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Building better cities with children and youth

Book/Report, 6 pages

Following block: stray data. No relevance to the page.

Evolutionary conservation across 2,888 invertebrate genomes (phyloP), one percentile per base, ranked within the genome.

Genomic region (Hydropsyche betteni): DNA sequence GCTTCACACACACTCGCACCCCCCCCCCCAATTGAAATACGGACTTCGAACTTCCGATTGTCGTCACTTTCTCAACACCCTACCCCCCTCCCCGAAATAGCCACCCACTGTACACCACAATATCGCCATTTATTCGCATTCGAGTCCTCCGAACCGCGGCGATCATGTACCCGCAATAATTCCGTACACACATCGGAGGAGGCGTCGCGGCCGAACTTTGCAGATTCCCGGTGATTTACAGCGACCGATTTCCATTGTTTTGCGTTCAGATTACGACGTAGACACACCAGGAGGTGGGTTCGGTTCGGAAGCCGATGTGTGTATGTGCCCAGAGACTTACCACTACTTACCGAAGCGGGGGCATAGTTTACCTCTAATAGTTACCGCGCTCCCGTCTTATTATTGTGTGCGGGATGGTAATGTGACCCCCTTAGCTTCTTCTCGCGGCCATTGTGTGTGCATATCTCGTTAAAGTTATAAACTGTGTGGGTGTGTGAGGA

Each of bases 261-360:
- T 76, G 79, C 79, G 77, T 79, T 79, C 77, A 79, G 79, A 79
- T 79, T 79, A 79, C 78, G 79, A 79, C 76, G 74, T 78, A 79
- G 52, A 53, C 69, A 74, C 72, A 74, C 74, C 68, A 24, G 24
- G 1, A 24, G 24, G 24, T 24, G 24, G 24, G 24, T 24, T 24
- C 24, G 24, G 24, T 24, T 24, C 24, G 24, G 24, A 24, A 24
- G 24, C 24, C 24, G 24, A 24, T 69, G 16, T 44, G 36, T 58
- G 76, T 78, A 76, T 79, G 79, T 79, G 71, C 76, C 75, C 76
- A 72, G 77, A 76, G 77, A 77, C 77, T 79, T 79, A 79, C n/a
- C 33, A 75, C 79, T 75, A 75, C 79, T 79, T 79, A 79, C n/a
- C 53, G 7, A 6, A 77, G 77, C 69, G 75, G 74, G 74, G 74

Half the world’s children now live in urban areas - and the most pervasive violations of their rights are related to their living conditions. But this has not been a priority on the agendas of local governments, international agencies or organizations focused on children’s welfare. Young people in urban areas may also be viewed by the adult world with the kind of suspicion and hostility that is often directed at minority sub-cultures. Children and youth have a right to a voice in matters that concern them. They are also experts on their own environments, well placed to identify the problems that concern them and the solutions that best address these concerns. There are precedents to show how to do better: mainstreaming attention to children’s needs into the routine practices of local governments; giving greater attention to children’s own perceptions; and drawing on the proven energy and creativity of children and young people to contribute to making their cities better places. This Brief has details of precedents that include: * Evaluations by children of their own urban neighbourhoods and how they could be improved; these also show how urban neighbourhoods can provide a richer and more supportive environment for children in low- and middle-income nations (with examples from Buenos Aires and Bangalore) than in high-income nations (with an example from Melbourne). * An initiative in Johannesburg, where children evaluated their environment and reported on their needs and priorities to city authorities, and a municipal authority in Brazil (Barra Mansa) that fully involved children in city government and in participatory budgeting. * Programmes in the Philippines and in Brazil that successfully encouraged local governments to better address the needs and priorities of children. * Child-friendly city programmes in many nations and the legal, institutional, budgetary and planning measures that underpinned them. Assessments of these experiences by children were generally positive, although they find that city administrators can be unreliable in implementing their promises and adults often retain control of processes where children had expected more autonomy.

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